Buying USED is a true gamble. Some will get lucky ... others will get tricked, and it will not necessarily be by a single individual sale. Even buying new, I have found lenses, fresh out-of-the-box, effectively unusable because the lens' focus is off to such a degree, I can not compensate for it. At least with a NEW lens, the manufacturer is totally responsible for delivering a "properly working" lens ... and since the lens' whole mission in life is a sharp, clear focus ... YOU WIN when you send it back for "adjustment." Requesting that of a used lens, usually means ... you lose, having to pay for the adjustment yourself. This can range in costs from $80 to $200. That can be a serious budget strangler, if you are trying to launch your photography.

    Anyway ... just some aspects you may want to consider ... before buying USED.

    Flip a coin, first.

    Name:  coin-flip.jpg
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Size:  66.5 KB

    See what the odds say.
    Last edited by DonSchap; 03-18-2009 at 06:59 PM.
    Don Schap - BFA, Digital Photography
    A Photographer Is Forever
    Look, I did not create the optical laws of the Universe ... I simply learned to deal with them.
    Remember: It is usually the GLASS, not the camera (except for moving to Full Frame), that gives you the most improvement in your photography.

    flickr & Sdi

  8. #98
    Join Date
    Feb 2006
    Location
    Des Plaines, IL
    Posts
    9,560

    Exclamation Use those cameras!

    I have noticed we are not seeing much in the way of postings from our newer members.

    Come on, folks ... it's Spring! Things worth a look are all over the place. Grab that new DSLR camera and start getting something to look at. Don't let your investment collect dust. The "film" is cheap enough!

    We're on the other side of Winter, up here, north of the Equator. See a cool flower, snap it. Mailman biting your dog? Snap it! That's news! Noisy bird! Fire away! It is time for Australia to sample the snow!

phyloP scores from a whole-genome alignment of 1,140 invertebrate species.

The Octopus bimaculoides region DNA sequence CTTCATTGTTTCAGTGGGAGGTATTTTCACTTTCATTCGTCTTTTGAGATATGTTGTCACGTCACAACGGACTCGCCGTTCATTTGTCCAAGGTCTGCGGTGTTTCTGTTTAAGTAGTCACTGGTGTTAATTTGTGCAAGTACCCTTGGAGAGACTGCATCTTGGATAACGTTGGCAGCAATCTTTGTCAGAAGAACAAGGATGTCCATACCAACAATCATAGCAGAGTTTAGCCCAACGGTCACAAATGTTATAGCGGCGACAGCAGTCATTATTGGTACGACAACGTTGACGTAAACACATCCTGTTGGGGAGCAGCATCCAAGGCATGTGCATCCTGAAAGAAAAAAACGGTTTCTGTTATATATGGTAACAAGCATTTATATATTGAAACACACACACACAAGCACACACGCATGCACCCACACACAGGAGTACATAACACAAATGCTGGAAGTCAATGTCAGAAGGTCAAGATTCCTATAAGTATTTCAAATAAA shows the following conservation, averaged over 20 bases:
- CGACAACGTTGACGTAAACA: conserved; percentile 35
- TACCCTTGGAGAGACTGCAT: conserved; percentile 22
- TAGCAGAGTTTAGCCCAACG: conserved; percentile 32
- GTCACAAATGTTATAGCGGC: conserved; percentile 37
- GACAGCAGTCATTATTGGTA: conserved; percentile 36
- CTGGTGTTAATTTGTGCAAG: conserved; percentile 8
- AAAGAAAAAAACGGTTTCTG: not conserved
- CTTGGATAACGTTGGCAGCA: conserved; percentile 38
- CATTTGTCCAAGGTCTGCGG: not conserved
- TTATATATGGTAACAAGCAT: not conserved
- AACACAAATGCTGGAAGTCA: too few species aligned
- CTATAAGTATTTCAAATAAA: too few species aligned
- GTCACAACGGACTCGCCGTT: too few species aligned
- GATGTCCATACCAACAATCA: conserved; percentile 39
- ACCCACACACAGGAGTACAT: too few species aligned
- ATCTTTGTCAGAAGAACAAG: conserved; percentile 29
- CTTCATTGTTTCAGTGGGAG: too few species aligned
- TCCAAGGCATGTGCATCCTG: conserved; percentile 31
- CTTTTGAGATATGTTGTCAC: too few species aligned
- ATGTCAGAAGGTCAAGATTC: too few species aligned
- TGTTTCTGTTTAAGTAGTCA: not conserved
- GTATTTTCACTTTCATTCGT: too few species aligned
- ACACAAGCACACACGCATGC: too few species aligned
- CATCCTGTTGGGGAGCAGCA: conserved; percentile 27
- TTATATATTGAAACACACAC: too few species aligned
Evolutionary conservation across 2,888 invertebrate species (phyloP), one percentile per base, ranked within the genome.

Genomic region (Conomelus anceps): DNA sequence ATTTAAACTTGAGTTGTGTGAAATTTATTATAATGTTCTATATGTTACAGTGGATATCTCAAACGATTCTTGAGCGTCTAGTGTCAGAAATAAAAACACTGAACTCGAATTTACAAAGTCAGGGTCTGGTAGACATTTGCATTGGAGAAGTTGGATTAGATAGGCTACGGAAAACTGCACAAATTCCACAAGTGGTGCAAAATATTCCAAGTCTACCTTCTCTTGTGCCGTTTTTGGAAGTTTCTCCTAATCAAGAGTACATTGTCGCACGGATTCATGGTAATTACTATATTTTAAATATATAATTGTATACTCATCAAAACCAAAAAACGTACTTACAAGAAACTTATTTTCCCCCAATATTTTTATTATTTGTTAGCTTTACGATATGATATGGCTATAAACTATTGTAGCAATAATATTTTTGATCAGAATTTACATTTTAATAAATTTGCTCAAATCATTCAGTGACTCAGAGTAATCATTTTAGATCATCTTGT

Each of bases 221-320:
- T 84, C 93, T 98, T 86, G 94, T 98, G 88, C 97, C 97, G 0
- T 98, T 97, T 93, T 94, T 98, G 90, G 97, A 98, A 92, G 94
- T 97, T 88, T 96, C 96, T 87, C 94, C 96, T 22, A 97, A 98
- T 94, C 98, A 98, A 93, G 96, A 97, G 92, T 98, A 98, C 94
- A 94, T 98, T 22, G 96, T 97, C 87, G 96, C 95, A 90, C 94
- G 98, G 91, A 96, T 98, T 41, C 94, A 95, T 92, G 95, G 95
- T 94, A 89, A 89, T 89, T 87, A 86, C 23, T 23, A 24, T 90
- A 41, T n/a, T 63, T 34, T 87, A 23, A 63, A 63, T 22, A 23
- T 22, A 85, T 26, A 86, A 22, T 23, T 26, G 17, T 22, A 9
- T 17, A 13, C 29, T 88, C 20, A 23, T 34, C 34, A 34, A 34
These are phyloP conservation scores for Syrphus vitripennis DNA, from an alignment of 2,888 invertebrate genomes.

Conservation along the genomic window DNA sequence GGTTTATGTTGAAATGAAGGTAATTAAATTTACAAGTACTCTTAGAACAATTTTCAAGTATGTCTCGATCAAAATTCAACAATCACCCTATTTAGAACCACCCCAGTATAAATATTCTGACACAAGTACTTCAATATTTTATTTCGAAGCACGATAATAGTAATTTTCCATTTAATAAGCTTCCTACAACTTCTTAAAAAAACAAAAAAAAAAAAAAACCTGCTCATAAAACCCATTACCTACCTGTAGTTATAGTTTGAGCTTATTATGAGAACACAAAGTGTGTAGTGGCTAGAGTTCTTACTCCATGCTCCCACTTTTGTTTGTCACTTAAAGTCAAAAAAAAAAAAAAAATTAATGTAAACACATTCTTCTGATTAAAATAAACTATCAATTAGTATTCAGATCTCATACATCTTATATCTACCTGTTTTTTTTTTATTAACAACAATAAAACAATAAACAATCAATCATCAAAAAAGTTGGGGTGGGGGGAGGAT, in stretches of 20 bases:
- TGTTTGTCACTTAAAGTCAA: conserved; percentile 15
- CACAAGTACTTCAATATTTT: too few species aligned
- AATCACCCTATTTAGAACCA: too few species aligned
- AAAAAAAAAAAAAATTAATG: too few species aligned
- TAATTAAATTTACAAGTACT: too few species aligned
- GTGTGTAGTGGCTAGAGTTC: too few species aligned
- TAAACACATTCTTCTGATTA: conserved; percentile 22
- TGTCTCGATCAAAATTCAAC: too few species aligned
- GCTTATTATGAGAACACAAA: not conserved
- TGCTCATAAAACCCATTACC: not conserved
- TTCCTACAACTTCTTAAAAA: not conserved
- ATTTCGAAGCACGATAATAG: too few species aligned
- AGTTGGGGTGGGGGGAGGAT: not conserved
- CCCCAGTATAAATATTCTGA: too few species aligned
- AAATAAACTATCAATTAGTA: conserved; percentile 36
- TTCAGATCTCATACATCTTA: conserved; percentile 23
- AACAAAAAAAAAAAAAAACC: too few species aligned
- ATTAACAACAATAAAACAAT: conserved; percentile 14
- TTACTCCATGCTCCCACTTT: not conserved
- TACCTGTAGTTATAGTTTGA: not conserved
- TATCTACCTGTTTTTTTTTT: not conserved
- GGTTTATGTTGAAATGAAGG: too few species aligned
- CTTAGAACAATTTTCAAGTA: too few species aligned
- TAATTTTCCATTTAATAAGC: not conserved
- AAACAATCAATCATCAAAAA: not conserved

Then ... to prove you are at least trying ... post it. Show us what we are missing at your end of the network. With a combined effort on POTD (Picture of the Day) .... nothing's safe!
    Last edited by DonSchap; 03-26-2009 at 07:03 AM.
    Don Schap - BFA, Digital Photography
    A Photographer Is Forever
    Look, I did not create the optical laws of the Universe ... I simply learned to deal with them.
    Remember: It is usually the GLASS, not the camera (except for moving to Full Frame), that gives you the most improvement in your photography.

    flickr & Sdi

  9. #99
    Join Date
    Mar 2009
    Location
    San Diego, CA
    Posts
    602

    Red face A900

    I just got the A900. Went straight from a fixed lens (no stabilization) to the A900 after looking at the Nikon D700 and Canon EOS 5d-MarkII.

    My hobby is photographing old courthouses and architectural details of old buildings. So, I'm faced with a lot of low light situations and can't always set up a tripod. I was tired of having to judge the image I wanted to capture versus the image that could be printed and the high noise levels my fixed lens camera was giving at even low ISO settings.

    Since I was starting from scratch without any lenses, I was free to choose between Sony, Nikon or Canon. After several months of looking and comparing, I opted for the A900. I've been very happy with the choice, but am still getting used to the camera and its various settings.

    Now, to the issues I've experienced with the A900. When shooting in shaded areas, I sometimes get a bluish tint on grey concrete buildings. It's annoying. . I think it has to do with the white balance setting and I'm still trying to figure it out .

  10. #100
    Join Date
    Dec 2007
    Posts
    2,562
    Great choice in camera. You can fix the WB in PS. If you shoot in Raw you will have more control. I am not the best person to advise you on this but you will get some good advice here.
    Welcome to the forum

    Frank
    Sony A77
    Sony A580
    Sony A 100
    Maxxum 400si.
    Sony 18-70 Kit Lens
    Minolta AF 35-70
    Minolta AF 50 f/1.7
    Tamron 70-300 f/4-5.6 Di LD
    Tamron 60mm Macro
    Tamron 17-50 f/2.8
    Tamron 2x Converter
    Sony HVL-F42AM
    Quantaray 70-300 4.5-5.6 Macro
    Slingshot 200 Bag



    http://www.flickr.com/photos/22083244@N06/

    http://s305.photobucket.com/albums/nn219/sparkie1263/